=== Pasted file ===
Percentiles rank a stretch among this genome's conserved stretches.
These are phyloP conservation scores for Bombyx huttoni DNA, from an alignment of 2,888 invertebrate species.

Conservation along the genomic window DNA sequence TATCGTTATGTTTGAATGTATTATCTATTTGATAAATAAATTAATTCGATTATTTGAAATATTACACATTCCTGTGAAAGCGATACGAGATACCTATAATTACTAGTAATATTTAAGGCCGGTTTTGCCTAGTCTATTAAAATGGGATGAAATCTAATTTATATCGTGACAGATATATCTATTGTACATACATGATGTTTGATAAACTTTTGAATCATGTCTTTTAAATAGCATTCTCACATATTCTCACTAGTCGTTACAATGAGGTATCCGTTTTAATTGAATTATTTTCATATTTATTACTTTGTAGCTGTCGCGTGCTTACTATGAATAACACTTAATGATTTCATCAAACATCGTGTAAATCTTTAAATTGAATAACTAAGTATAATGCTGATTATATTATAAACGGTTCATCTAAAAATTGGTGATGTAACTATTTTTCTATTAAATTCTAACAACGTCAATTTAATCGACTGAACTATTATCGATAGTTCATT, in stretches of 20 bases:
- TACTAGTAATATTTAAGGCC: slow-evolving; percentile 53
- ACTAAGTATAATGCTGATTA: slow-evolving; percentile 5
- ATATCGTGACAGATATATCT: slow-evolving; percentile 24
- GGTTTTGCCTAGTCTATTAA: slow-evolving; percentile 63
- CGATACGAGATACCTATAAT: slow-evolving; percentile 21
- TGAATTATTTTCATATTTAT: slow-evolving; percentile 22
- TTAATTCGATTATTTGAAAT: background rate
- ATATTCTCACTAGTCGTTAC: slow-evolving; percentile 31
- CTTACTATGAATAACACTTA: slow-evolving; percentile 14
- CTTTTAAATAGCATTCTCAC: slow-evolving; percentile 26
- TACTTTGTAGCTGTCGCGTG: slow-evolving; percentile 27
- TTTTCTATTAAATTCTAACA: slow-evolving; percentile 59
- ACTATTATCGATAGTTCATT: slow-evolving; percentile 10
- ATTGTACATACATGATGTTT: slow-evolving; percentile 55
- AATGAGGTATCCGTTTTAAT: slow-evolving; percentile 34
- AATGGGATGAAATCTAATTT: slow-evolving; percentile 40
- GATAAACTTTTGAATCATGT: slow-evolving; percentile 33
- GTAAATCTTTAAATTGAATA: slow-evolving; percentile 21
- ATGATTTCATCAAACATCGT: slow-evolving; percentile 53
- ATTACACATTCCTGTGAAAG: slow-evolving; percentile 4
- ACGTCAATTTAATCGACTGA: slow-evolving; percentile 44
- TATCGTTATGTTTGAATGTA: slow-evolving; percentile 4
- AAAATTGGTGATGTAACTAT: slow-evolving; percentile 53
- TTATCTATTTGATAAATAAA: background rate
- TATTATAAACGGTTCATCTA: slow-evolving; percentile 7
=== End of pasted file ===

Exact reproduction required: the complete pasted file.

Percentiles rank a stretch among this genome's conserved stretches.
These are phyloP conservation scores for Bombyx huttoni DNA, from an alignment of 2,888 invertebrate species.

Conservation along the genomic window DNA sequence TATCGTTATGTTTGAATGTATTATCTATTTGATAAATAAATTAATTCGATTATTTGAAATATTACACATTCCTGTGAAAGCGATACGAGATACCTATAATTACTAGTAATATTTAAGGCCGGTTTTGCCTAGTCTATTAAAATGGGATGAAATCTAATTTATATCGTGACAGATATATCTATTGTACATACATGATGTTTGATAAACTTTTGAATCATGTCTTTTAAATAGCATTCTCACATATTCTCACTAGTCGTTACAATGAGGTATCCGTTTTAATTGAATTATTTTCATATTTATTACTTTGTAGCTGTCGCGTGCTTACTATGAATAACACTTAATGATTTCATCAAACATCGTGTAAATCTTTAAATTGAATAACTAAGTATAATGCTGATTATATTATAAACGGTTCATCTAAAAATTGGTGATGTAACTATTTTTCTATTAAATTCTAACAACGTCAATTTAATCGACTGAACTATTATCGATAGTTCATT, in stretches of 20 bases:
- TACTAGTAATATTTAAGGCC: slow-evolving; percentile 53
- ACTAAGTATAATGCTGATTA: slow-evolving; percentile 5
- ATATCGTGACAGATATATCT: slow-evolving; percentile 24
- GGTTTTGCCTAGTCTATTAA: slow-evolving; percentile 63
- CGATACGAGATACCTATAAT: slow-evolving; percentile 21
- TGAATTATTTTCATATTTAT: slow-evolving; percentile 22
- TTAATTCGATTATTTGAAAT: background rate
- ATATTCTCACTAGTCGTTAC: slow-evolving; percentile 31
- CTTACTATGAATAACACTTA: slow-evolving; percentile 14
- CTTTTAAATAGCATTCTCAC: slow-evolving; percentile 26
- TACTTTGTAGCTGTCGCGTG: slow-evolving; percentile 27
- TTTTCTATTAAATTCTAACA: slow-evolving; percentile 59
- ACTATTATCGATAGTTCATT: slow-evolving; percentile 10
- ATTGTACATACATGATGTTT: slow-evolving; percentile 55
- AATGAGGTATCCGTTTTAAT: slow-evolving; percentile 34
- AATGGGATGAAATCTAATTT: slow-evolving; percentile 40
- GATAAACTTTTGAATCATGT: slow-evolving; percentile 33
- GTAAATCTTTAAATTGAATA: slow-evolving; percentile 21
- ATGATTTCATCAAACATCGT: slow-evolving; percentile 53
- ATTACACATTCCTGTGAAAG: slow-evolving; percentile 4
- ACGTCAATTTAATCGACTGA: slow-evolving; percentile 44
- TATCGTTATGTTTGAATGTA: slow-evolving; percentile 4
- AAAATTGGTGATGTAACTAT: slow-evolving; percentile 53
- TTATCTATTTGATAAATAAA: background rate
- TATTATAAACGGTTCATCTA: slow-evolving; percentile 7